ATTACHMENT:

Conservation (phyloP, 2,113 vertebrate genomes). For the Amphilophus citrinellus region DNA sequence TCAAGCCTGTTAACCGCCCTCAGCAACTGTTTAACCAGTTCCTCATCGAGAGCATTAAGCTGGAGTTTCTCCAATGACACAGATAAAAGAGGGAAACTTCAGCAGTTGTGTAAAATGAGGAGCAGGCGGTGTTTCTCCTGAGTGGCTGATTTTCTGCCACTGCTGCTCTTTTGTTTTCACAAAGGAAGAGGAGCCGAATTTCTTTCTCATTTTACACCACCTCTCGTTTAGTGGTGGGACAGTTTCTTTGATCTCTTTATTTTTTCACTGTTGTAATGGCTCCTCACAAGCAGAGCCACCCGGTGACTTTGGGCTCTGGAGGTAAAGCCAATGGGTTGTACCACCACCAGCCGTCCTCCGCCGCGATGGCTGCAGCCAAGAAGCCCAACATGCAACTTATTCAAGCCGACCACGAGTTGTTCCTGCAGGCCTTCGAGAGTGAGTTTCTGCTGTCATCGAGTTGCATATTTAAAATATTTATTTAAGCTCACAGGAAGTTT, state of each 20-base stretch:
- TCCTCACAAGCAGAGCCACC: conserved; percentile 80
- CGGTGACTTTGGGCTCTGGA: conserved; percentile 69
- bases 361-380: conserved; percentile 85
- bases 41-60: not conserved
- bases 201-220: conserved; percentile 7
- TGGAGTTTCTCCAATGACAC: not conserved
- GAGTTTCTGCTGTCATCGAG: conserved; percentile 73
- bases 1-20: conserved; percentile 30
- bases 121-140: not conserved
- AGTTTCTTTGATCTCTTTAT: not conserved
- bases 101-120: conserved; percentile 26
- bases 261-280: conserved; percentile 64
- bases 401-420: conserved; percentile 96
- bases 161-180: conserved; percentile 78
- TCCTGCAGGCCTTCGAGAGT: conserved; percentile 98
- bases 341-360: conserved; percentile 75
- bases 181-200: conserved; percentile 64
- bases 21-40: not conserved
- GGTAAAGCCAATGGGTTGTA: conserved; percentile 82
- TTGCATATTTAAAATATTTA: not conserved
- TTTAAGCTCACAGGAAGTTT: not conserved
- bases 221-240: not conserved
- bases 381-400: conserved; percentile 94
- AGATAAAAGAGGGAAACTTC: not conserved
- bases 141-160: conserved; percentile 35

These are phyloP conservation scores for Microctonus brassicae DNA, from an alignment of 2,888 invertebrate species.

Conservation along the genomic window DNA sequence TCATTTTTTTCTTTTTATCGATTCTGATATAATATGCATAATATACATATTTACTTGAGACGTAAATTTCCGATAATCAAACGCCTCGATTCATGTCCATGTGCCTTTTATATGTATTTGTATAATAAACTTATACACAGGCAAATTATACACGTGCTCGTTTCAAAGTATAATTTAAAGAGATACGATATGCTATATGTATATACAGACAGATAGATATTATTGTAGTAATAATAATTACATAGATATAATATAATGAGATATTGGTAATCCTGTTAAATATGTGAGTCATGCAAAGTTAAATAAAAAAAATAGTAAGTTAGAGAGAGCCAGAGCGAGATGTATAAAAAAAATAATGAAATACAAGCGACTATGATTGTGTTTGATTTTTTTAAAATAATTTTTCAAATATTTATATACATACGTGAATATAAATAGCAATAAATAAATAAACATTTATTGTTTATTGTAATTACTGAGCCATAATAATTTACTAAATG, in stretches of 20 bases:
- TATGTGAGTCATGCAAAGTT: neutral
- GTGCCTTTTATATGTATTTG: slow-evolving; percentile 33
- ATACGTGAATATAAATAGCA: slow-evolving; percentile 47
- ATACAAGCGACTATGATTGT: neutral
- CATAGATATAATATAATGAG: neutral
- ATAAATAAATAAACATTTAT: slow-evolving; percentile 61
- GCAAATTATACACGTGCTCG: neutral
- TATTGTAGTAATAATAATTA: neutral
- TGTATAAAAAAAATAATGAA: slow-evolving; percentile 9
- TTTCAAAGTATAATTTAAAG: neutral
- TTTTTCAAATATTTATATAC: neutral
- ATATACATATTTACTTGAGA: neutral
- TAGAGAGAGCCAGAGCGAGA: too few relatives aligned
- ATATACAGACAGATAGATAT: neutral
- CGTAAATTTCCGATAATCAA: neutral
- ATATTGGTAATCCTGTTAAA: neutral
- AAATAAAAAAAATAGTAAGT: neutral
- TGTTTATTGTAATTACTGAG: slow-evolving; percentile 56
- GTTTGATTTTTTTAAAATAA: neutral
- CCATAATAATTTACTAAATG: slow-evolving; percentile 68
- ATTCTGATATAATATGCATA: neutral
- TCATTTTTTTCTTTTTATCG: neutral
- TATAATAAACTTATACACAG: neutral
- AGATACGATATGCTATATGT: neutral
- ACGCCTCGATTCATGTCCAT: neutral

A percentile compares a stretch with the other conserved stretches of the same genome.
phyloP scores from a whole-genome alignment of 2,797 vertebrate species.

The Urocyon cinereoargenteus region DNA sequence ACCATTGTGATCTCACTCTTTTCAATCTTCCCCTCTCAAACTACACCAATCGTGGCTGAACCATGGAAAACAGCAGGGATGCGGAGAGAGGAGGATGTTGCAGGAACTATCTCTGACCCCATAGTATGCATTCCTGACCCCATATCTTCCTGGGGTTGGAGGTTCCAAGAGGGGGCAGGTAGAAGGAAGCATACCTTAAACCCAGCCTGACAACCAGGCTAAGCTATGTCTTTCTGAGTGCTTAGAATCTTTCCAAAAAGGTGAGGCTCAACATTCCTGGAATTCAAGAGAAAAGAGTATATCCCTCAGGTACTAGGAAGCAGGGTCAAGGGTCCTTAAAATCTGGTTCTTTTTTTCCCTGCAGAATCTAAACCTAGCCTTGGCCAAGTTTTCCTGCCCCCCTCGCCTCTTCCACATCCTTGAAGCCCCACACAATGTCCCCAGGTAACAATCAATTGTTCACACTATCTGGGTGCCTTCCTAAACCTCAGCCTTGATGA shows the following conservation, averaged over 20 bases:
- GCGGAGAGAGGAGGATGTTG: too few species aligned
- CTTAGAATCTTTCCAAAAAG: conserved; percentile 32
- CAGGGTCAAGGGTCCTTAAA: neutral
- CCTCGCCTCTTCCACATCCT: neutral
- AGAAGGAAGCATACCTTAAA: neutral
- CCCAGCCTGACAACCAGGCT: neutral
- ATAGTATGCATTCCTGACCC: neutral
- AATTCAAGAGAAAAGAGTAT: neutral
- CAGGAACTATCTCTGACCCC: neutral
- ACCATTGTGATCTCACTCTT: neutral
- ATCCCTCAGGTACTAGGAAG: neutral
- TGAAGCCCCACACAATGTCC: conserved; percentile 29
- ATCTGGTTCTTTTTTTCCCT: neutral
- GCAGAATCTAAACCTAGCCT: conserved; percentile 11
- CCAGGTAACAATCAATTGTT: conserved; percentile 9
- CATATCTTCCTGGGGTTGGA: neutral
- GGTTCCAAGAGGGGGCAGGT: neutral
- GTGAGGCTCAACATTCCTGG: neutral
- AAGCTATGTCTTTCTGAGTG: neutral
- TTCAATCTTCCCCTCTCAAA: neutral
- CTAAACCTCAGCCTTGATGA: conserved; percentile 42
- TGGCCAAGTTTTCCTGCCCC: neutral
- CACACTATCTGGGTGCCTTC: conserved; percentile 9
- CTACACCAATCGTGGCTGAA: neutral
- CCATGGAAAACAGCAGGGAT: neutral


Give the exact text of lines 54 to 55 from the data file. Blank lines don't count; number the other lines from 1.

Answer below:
A percentile compares a stretch with the other conserved stretches of the same genome.
phyloP scores from a whole-genome alignment of 2,797 vertebrate species.